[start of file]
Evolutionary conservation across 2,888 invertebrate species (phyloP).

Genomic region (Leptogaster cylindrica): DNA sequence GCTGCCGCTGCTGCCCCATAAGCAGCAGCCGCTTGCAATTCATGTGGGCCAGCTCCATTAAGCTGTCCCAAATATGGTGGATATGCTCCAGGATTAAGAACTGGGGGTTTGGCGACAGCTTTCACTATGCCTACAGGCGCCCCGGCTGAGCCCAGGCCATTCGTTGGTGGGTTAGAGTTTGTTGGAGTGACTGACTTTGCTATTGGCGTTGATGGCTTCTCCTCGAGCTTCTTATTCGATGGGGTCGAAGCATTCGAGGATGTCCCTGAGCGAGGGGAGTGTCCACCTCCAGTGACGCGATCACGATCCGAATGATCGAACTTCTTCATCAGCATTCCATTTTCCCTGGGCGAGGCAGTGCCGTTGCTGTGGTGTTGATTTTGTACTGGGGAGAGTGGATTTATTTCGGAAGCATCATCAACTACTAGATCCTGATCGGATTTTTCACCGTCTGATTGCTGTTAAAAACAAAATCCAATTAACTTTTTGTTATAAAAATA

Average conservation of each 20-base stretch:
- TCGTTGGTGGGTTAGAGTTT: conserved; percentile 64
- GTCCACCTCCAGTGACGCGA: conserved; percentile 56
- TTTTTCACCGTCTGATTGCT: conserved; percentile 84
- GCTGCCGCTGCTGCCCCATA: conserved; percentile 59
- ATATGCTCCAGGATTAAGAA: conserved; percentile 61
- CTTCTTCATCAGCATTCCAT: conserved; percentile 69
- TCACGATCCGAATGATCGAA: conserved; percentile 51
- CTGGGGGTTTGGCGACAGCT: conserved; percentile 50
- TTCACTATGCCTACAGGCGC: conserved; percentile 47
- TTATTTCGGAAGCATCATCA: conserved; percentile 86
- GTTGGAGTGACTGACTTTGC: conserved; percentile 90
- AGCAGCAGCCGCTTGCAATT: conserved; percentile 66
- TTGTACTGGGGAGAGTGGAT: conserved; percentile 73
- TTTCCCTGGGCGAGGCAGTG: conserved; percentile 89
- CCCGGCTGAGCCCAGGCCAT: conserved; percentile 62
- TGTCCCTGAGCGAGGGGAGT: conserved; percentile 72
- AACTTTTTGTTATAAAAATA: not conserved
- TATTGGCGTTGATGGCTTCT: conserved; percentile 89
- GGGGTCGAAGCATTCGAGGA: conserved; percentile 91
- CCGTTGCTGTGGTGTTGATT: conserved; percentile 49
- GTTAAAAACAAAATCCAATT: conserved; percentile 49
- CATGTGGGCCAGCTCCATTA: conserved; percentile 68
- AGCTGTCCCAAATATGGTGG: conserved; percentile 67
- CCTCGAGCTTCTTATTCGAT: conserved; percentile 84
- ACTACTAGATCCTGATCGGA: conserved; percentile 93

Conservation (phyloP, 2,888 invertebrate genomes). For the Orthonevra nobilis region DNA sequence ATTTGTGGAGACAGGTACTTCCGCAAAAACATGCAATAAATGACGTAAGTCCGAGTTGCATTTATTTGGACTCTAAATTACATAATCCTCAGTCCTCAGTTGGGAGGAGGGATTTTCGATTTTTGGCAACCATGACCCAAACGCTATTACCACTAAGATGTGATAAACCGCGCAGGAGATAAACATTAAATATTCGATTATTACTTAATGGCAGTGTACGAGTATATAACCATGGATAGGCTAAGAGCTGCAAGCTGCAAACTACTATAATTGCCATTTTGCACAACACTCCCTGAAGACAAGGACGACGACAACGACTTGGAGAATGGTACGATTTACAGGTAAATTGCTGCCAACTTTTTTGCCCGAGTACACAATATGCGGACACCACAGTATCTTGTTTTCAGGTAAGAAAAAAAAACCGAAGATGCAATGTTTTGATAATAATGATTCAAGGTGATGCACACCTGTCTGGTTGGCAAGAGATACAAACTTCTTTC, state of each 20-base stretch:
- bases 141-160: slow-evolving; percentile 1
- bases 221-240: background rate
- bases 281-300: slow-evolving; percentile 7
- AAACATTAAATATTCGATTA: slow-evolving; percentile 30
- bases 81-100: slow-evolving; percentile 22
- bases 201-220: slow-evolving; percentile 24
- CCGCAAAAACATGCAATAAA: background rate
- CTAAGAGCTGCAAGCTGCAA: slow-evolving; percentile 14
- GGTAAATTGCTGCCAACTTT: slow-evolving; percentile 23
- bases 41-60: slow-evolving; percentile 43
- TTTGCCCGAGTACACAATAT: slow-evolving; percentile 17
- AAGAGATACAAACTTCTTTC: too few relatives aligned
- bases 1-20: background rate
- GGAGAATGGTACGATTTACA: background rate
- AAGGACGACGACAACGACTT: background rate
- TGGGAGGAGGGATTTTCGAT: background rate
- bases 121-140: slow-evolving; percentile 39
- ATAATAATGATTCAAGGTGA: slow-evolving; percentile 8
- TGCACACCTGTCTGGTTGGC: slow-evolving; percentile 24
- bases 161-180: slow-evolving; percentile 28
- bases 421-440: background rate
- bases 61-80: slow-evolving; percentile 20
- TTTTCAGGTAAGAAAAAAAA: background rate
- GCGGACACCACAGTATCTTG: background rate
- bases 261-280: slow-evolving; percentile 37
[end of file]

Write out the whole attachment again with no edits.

Evolutionary conservation across 2,888 invertebrate species (phyloP).

Genomic region (Leptogaster cylindrica): DNA sequence GCTGCCGCTGCTGCCCCATAAGCAGCAGCCGCTTGCAATTCATGTGGGCCAGCTCCATTAAGCTGTCCCAAATATGGTGGATATGCTCCAGGATTAAGAACTGGGGGTTTGGCGACAGCTTTCACTATGCCTACAGGCGCCCCGGCTGAGCCCAGGCCATTCGTTGGTGGGTTAGAGTTTGTTGGAGTGACTGACTTTGCTATTGGCGTTGATGGCTTCTCCTCGAGCTTCTTATTCGATGGGGTCGAAGCATTCGAGGATGTCCCTGAGCGAGGGGAGTGTCCACCTCCAGTGACGCGATCACGATCCGAATGATCGAACTTCTTCATCAGCATTCCATTTTCCCTGGGCGAGGCAGTGCCGTTGCTGTGGTGTTGATTTTGTACTGGGGAGAGTGGATTTATTTCGGAAGCATCATCAACTACTAGATCCTGATCGGATTTTTCACCGTCTGATTGCTGTTAAAAACAAAATCCAATTAACTTTTTGTTATAAAAATA

Average conservation of each 20-base stretch:
- TCGTTGGTGGGTTAGAGTTT: conserved; percentile 64
- GTCCACCTCCAGTGACGCGA: conserved; percentile 56
- TTTTTCACCGTCTGATTGCT: conserved; percentile 84
- GCTGCCGCTGCTGCCCCATA: conserved; percentile 59
- ATATGCTCCAGGATTAAGAA: conserved; percentile 61
- CTTCTTCATCAGCATTCCAT: conserved; percentile 69
- TCACGATCCGAATGATCGAA: conserved; percentile 51
- CTGGGGGTTTGGCGACAGCT: conserved; percentile 50
- TTCACTATGCCTACAGGCGC: conserved; percentile 47
- TTATTTCGGAAGCATCATCA: conserved; percentile 86
- GTTGGAGTGACTGACTTTGC: conserved; percentile 90
- AGCAGCAGCCGCTTGCAATT: conserved; percentile 66
- TTGTACTGGGGAGAGTGGAT: conserved; percentile 73
- TTTCCCTGGGCGAGGCAGTG: conserved; percentile 89
- CCCGGCTGAGCCCAGGCCAT: conserved; percentile 62
- TGTCCCTGAGCGAGGGGAGT: conserved; percentile 72
- AACTTTTTGTTATAAAAATA: not conserved
- TATTGGCGTTGATGGCTTCT: conserved; percentile 89
- GGGGTCGAAGCATTCGAGGA: conserved; percentile 91
- CCGTTGCTGTGGTGTTGATT: conserved; percentile 49
- GTTAAAAACAAAATCCAATT: conserved; percentile 49
- CATGTGGGCCAGCTCCATTA: conserved; percentile 68
- AGCTGTCCCAAATATGGTGG: conserved; percentile 67
- CCTCGAGCTTCTTATTCGAT: conserved; percentile 84
- ACTACTAGATCCTGATCGGA: conserved; percentile 93

Conservation (phyloP, 2,888 invertebrate genomes). For the Orthonevra nobilis region DNA sequence ATTTGTGGAGACAGGTACTTCCGCAAAAACATGCAATAAATGACGTAAGTCCGAGTTGCATTTATTTGGACTCTAAATTACATAATCCTCAGTCCTCAGTTGGGAGGAGGGATTTTCGATTTTTGGCAACCATGACCCAAACGCTATTACCACTAAGATGTGATAAACCGCGCAGGAGATAAACATTAAATATTCGATTATTACTTAATGGCAGTGTACGAGTATATAACCATGGATAGGCTAAGAGCTGCAAGCTGCAAACTACTATAATTGCCATTTTGCACAACACTCCCTGAAGACAAGGACGACGACAACGACTTGGAGAATGGTACGATTTACAGGTAAATTGCTGCCAACTTTTTTGCCCGAGTACACAATATGCGGACACCACAGTATCTTGTTTTCAGGTAAGAAAAAAAAACCGAAGATGCAATGTTTTGATAATAATGATTCAAGGTGATGCACACCTGTCTGGTTGGCAAGAGATACAAACTTCTTTC, state of each 20-base stretch:
- bases 141-160: slow-evolving; percentile 1
- bases 221-240: background rate
- bases 281-300: slow-evolving; percentile 7
- AAACATTAAATATTCGATTA: slow-evolving; percentile 30
- bases 81-100: slow-evolving; percentile 22
- bases 201-220: slow-evolving; percentile 24
- CCGCAAAAACATGCAATAAA: background rate
- CTAAGAGCTGCAAGCTGCAA: slow-evolving; percentile 14
- GGTAAATTGCTGCCAACTTT: slow-evolving; percentile 23
- bases 41-60: slow-evolving; percentile 43
- TTTGCCCGAGTACACAATAT: slow-evolving; percentile 17
- AAGAGATACAAACTTCTTTC: too few relatives aligned
- bases 1-20: background rate
- GGAGAATGGTACGATTTACA: background rate
- AAGGACGACGACAACGACTT: background rate
- TGGGAGGAGGGATTTTCGAT: background rate
- bases 121-140: slow-evolving; percentile 39
- ATAATAATGATTCAAGGTGA: slow-evolving; percentile 8
- TGCACACCTGTCTGGTTGGC: slow-evolving; percentile 24
- bases 161-180: slow-evolving; percentile 28
- bases 421-440: background rate
- bases 61-80: slow-evolving; percentile 20
- TTTTCAGGTAAGAAAAAAAA: background rate
- GCGGACACCACAGTATCTTG: background rate
- bases 261-280: slow-evolving; percentile 37